The Bishop of Aleppo, Antoine Audo, said he believed that “one goal of the Syrian war is to drive all the Christians away”.
The Chaldean bishop, who heads Caritas Syria, said Iraqi Christians who had fled their homes were too traumatised and distrustful of their Muslim neighbours to return to their villages once fighting had eased.
Speaking at London’s Heythrop College on Monday he quoted Egypt’s Coptic Pope Tawadros, who said on a visit to Moscow last month that the Muslim extremist groups seeking to reshape the balance of power in the whole region were the product of strategies pursued by Western powers.
The Coptic leader said he believed the extremists’ goal was “the total evacuation of the indigenous Christian communities in this area of the world”, adding: “We must not put our trust in the West to help Christians in Arab countries and the Near East.”
The bishop said that Chaldean Catholics in and around their historic homeland of Iraq are outnumbered by those who have emigrated to the West. War, poverty and unemployment have accelerated levels of emigration to places such as Detroit and San Diego, and Australia and Sweden. Bishop Audo added: “This gives us a lot of questions about our future.”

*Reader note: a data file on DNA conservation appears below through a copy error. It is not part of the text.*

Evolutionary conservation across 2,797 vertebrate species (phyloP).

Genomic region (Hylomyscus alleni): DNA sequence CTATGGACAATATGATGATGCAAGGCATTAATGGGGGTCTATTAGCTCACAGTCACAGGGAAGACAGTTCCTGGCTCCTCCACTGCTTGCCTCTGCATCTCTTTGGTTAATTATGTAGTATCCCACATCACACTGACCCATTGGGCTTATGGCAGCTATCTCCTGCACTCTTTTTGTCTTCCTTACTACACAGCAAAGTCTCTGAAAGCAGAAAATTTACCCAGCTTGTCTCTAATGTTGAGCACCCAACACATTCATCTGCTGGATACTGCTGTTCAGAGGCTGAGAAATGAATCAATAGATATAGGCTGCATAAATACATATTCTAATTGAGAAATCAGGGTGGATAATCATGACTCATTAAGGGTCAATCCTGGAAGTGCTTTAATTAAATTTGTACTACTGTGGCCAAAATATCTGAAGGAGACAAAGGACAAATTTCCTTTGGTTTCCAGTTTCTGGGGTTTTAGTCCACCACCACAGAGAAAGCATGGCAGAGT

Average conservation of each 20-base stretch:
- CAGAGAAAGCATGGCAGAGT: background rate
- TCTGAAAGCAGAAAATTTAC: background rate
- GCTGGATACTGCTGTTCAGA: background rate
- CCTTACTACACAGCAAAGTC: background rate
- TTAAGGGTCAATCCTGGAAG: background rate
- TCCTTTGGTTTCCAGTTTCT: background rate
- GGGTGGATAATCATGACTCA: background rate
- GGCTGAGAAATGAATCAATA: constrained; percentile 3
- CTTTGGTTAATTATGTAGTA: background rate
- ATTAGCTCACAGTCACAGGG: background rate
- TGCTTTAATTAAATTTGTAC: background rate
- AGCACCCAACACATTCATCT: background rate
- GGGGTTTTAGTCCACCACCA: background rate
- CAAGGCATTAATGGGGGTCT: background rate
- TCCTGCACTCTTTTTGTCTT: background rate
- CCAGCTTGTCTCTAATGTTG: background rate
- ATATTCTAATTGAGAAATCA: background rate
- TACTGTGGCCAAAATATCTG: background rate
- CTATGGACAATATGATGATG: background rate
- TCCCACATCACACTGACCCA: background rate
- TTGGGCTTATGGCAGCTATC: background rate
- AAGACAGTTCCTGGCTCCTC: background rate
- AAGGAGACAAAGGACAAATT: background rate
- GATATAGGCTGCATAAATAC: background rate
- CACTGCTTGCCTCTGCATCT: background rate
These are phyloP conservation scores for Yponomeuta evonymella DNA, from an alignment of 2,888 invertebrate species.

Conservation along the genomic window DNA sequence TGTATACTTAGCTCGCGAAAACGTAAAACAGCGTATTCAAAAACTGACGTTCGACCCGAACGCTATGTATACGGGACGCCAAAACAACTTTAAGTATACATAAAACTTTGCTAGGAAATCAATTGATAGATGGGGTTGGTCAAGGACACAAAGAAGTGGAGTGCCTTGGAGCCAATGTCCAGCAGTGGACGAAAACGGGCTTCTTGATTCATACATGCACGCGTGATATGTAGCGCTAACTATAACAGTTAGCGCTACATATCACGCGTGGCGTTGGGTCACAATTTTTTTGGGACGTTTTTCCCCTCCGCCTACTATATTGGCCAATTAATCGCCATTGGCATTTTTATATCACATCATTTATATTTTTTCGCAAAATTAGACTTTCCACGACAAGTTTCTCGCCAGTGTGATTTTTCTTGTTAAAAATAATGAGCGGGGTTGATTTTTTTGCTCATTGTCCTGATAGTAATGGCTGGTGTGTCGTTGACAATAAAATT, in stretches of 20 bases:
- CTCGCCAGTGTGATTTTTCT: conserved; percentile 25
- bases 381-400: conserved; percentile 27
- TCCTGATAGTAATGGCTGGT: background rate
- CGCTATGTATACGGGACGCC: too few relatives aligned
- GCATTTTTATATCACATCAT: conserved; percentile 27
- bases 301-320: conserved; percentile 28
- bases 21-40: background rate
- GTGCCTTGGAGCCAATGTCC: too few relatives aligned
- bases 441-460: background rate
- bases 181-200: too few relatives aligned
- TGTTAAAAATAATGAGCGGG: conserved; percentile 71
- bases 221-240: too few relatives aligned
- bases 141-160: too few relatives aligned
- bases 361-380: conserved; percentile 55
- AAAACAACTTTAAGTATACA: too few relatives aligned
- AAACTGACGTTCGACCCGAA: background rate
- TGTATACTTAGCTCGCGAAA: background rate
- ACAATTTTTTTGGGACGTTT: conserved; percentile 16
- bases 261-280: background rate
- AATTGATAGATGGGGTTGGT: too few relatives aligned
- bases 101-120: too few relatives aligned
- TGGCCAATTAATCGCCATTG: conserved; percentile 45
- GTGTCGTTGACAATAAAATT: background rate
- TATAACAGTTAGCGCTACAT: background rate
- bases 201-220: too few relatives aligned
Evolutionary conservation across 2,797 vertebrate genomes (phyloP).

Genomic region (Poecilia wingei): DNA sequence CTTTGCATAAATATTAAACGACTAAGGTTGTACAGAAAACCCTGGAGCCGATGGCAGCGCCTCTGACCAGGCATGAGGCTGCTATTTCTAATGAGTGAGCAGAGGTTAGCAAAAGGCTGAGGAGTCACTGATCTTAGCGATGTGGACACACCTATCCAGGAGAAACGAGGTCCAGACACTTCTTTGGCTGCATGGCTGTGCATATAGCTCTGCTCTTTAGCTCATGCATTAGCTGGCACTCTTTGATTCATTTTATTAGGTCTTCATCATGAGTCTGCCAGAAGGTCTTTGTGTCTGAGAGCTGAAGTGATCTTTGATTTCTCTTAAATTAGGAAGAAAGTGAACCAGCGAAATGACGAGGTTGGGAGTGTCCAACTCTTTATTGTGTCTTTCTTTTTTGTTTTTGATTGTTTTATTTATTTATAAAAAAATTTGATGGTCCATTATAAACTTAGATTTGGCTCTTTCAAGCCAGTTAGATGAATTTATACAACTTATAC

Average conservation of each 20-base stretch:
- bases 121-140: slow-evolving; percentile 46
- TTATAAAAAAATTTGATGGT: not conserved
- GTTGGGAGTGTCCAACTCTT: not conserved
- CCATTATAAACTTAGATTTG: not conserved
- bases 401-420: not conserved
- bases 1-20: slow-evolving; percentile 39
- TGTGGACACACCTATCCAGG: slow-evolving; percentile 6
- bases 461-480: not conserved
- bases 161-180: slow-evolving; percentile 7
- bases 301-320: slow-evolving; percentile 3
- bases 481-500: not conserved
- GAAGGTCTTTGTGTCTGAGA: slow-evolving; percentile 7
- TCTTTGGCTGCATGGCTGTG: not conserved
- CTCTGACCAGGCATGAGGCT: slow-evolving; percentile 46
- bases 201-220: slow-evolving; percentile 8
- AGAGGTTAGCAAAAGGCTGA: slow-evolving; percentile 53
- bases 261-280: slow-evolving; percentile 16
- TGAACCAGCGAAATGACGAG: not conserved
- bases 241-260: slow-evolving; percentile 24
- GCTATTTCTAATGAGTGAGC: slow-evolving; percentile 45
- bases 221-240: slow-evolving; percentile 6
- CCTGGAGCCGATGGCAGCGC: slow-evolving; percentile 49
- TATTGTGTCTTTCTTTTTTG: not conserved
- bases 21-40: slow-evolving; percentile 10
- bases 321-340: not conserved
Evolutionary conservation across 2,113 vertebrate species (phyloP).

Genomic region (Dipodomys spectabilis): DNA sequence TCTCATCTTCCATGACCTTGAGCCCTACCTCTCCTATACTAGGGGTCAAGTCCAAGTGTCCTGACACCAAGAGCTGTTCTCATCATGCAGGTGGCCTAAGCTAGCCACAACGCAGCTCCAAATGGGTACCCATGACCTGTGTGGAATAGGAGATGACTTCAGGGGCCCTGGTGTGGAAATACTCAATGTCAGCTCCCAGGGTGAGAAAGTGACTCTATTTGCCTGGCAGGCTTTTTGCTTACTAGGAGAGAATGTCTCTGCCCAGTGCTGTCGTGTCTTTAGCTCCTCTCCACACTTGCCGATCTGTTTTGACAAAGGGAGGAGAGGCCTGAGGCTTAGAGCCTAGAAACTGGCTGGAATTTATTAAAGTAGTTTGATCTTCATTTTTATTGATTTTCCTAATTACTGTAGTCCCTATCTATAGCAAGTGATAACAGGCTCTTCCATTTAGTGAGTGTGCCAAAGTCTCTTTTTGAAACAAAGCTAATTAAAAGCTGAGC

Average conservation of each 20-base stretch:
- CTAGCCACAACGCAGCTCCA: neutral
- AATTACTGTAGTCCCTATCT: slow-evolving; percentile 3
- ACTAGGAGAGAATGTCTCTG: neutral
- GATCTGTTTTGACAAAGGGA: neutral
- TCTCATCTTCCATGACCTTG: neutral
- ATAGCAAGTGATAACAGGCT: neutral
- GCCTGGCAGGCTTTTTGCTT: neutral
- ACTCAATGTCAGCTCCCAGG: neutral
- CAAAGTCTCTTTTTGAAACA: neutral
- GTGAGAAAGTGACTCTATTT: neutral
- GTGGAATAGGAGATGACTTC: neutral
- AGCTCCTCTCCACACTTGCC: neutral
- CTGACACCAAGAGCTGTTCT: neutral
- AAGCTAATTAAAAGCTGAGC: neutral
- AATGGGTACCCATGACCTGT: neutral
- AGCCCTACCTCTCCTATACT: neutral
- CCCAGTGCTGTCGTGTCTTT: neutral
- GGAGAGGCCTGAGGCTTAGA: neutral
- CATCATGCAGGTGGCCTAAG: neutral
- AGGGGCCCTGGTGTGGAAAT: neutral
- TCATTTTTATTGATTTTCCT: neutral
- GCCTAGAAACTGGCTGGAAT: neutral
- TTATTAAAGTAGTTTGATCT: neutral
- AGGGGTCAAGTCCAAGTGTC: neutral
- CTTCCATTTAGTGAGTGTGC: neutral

According to the website Chaldeans in Europe, there are about a million Chaldeans in total, of whom 450,000 live in Iraq and 550,000 have left the region. Britain is home to around 4,000.
Meanwhile, the three patriarchs based in Damascus are reported to be planning to meet, which would be an historic first. The heads of the Greek Orthodox, Syriac Orthodox and Greek Catholic Church have never previously met but the appalling circumstances all three Churches were suffering meant that “ecumenical relations have never been better”, Mr Nassar said.